Dr. Diana Hill

Why you should go on a retreat

Published 2 months ago • 3 min read

Put your energy where it matters most.

Dear Reader,

I rarely use the word “should,” but there is a time and place for it—like when I tell my teenage son, “You should take a shower.” Or when I remind myself, “You should stop scrolling now.”

Lately, I’ve been telling clients, “You should go on retreat.”

I put retreats in the “should” category because I see them as part of your physical and mental hygiene in our modern world, like showers or limiting phone use. (Note: If money, time, or travel are barriers, some organizations offer free or online retreats.)

I went on my first retreat at age 14. During those rocky teen years, my mom took me to hot springs in Ojai, sweat lodges in the Santa Ynez mountains, and even singing with whales on Orcas Island.

As an adult, I’ve traveled to retreat centers worldwide, with favorites in Peru, Costa Rica, and France. Now, I take my kids on retreats and lead therapists and the general public on yoga and ACT retreats.

Why should you go on a retreat? Because magical things will happen for you.

You restore physically.

Synergy happens when you eat whole foods, get enough sleep, move nutritiously, slow down your nervous system, remove toxins, and engage in contemplative practices. You activate your body’s natural capacity to regenerate and heal itself. By the third day of retreat, people’s skin starts to glow.

You get a break from the daily buzz.

Imagine a day without emails, pings on your phone, commuting in traffic, or to-dos. Imagine taking the time you put into running your life and using time to live your life. On retreat, you have time to watch a sunset, taste your food, look people in the eyes, and ponder a beetle as it crosses your path.

You make connections.

Often, people think of retreats as isolating, but some of my deepest friendships have formed while on retreat. You are with like-minded people who value rest and connection. It fosters radical honesty, vulnerable conversations, and friendship. There’s no make-up, phones, or facade to hide behind.

You reset your habits.

When I lead retreats, I recommend participants focus on at least one new habit while they are there. It’s much easier to give up that glass of wine when it’s not offered at dinner or start a morning meditation practice when you don’t have to make breakfast for the kids. When you jumpstart and strengthen your new habit on retreat, it’s established and ready to bring back home to more challenging environments.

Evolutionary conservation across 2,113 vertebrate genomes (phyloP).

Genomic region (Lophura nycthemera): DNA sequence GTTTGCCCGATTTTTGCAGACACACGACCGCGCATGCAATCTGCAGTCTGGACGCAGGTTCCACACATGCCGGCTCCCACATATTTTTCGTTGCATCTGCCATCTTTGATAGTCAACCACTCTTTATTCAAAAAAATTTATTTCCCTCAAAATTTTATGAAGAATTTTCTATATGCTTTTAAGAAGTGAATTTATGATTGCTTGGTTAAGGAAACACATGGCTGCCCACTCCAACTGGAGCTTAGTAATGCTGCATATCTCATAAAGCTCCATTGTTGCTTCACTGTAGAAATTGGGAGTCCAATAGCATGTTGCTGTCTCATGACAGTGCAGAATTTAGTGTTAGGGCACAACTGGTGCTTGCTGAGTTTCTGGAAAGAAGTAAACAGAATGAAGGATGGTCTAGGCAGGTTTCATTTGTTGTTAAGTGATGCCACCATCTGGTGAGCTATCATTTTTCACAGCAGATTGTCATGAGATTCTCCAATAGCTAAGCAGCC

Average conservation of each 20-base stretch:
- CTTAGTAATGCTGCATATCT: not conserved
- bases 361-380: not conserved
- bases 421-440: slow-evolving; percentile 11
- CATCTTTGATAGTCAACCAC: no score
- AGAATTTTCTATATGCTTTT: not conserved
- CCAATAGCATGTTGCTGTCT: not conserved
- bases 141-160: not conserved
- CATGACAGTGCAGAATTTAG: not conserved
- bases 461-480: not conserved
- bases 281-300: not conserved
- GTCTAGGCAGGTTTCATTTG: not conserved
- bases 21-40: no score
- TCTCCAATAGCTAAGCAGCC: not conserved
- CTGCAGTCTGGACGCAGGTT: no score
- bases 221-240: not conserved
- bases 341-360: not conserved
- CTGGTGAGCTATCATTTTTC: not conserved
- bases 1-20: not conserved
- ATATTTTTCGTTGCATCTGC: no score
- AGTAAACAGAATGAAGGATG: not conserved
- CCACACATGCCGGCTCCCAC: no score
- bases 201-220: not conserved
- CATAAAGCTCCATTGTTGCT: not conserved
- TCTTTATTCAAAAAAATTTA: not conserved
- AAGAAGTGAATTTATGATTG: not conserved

You connect to nature.

Retreat centers are usually in beautiful settings. You will hear bird sounds, see wildflowers, and gaze at night skies packed with stars. You can’t help but feel awe and immense support when immersed in the natural world.

You rekindle your spirituality.

It’s hard to feel spiritual when your days are packed with to-dos. The quiet time, solitude, and ritual that retreats offer open the door to reconnect with your faith or grace as you understand it. There’s time to chant, pray, and meditate.

You remember who you are.

There’s a homecoming that happens on retreat. You get to meet yourself again and reflect on your life and where you want it to head. You make fresh commitments and get clear on course corrections. Doing nothing is doing something. I often get emails from retreat participants that they returned and left their jobs, ended toxic relationships, or started new businesses. You need time to make big decisions like these with clarity, and on retreat, you have all the time in the world.

Many blessings and more good to come.

Diana Hill, PhD

Your psychological flexibility guide

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Dr. Diana Hill

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